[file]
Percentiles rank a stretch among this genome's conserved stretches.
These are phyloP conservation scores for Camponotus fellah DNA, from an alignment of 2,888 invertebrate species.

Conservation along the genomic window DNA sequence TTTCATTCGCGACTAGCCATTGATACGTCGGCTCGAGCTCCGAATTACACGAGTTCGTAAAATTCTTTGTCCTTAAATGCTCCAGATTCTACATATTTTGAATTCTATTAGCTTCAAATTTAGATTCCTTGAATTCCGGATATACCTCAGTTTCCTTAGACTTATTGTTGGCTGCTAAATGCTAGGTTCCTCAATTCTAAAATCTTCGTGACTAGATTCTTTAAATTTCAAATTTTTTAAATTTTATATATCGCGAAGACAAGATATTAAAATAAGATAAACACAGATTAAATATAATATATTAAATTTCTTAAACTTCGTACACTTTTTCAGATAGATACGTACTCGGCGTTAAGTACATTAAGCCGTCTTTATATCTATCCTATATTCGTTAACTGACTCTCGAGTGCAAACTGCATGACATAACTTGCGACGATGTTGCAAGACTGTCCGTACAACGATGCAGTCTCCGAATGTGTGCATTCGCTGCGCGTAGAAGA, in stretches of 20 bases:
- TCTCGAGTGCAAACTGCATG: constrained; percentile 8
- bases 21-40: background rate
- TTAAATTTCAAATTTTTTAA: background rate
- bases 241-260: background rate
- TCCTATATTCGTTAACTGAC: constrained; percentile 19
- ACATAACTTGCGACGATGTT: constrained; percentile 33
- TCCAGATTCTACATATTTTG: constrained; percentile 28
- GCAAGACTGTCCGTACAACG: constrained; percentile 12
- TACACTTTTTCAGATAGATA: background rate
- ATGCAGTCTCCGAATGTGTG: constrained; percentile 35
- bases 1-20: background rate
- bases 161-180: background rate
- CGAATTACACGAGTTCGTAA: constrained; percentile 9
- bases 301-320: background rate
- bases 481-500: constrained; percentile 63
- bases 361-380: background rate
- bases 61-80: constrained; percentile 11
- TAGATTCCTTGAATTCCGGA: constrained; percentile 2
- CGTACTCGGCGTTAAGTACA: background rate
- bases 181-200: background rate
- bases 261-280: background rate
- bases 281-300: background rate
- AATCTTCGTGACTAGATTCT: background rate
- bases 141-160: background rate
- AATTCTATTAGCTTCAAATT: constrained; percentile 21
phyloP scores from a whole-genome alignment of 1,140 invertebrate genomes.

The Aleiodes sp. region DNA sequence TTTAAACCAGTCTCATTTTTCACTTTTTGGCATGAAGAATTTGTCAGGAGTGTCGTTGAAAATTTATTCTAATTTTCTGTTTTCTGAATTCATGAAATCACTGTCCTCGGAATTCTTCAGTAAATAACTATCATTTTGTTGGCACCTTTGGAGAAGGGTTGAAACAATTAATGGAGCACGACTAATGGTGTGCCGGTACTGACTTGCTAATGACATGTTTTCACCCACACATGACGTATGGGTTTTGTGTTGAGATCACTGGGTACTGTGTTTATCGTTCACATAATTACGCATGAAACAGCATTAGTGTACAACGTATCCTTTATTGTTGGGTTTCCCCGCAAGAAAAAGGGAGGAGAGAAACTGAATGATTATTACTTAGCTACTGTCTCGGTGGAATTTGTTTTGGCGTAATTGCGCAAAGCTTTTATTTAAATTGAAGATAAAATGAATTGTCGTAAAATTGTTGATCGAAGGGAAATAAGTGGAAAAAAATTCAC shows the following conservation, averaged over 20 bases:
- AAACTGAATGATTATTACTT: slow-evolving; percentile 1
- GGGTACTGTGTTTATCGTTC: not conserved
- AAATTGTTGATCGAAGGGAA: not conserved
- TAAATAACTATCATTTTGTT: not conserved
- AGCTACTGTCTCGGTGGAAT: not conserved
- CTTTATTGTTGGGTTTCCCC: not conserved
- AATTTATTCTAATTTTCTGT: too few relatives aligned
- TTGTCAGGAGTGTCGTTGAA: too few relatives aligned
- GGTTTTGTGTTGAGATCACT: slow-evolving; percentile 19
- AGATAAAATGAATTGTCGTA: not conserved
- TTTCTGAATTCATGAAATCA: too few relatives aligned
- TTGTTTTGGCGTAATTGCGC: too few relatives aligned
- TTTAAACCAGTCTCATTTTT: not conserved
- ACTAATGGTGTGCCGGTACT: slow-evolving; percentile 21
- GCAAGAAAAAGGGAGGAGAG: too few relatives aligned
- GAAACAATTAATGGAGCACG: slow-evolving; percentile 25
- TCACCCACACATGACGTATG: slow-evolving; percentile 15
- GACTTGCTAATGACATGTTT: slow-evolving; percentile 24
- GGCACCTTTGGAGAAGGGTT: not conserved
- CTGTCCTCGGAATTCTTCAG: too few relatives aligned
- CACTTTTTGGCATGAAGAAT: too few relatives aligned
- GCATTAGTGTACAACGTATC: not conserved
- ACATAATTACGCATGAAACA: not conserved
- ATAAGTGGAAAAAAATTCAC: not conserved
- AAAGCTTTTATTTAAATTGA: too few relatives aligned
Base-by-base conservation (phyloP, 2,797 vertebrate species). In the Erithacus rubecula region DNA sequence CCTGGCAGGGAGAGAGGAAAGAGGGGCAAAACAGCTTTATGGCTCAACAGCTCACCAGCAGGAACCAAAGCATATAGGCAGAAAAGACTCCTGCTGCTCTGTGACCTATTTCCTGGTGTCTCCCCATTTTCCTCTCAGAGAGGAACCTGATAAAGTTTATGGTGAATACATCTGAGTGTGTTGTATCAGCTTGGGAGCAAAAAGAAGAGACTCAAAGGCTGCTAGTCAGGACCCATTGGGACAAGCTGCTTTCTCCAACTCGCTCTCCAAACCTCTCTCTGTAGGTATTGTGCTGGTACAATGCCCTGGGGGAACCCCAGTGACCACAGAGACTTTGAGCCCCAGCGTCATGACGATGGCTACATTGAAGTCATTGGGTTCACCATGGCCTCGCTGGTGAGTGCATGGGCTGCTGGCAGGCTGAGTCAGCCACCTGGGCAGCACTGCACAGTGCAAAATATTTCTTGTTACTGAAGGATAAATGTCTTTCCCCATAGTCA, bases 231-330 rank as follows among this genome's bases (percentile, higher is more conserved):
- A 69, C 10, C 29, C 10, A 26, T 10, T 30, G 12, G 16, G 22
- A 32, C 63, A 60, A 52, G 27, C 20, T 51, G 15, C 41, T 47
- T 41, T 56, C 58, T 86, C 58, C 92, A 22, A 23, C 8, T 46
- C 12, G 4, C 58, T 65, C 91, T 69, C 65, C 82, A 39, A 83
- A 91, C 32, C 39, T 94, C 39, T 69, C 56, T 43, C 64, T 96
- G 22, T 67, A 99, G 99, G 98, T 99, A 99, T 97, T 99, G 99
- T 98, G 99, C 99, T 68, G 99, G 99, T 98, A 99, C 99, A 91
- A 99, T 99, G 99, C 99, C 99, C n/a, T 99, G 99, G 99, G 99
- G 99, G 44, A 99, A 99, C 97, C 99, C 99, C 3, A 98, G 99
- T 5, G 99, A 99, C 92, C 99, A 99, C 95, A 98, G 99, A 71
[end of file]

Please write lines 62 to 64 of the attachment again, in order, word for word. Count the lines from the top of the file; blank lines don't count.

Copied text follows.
- G 22, T 67, A 99, G 99, G 98, T 99, A 99, T 97, T 99, G 99
- T 98, G 99, C 99, T 68, G 99, G 99, T 98, A 99, C 99, A 91
- A 99, T 99, G 99, C 99, C 99, C n/a, T 99, G 99, G 99, G 99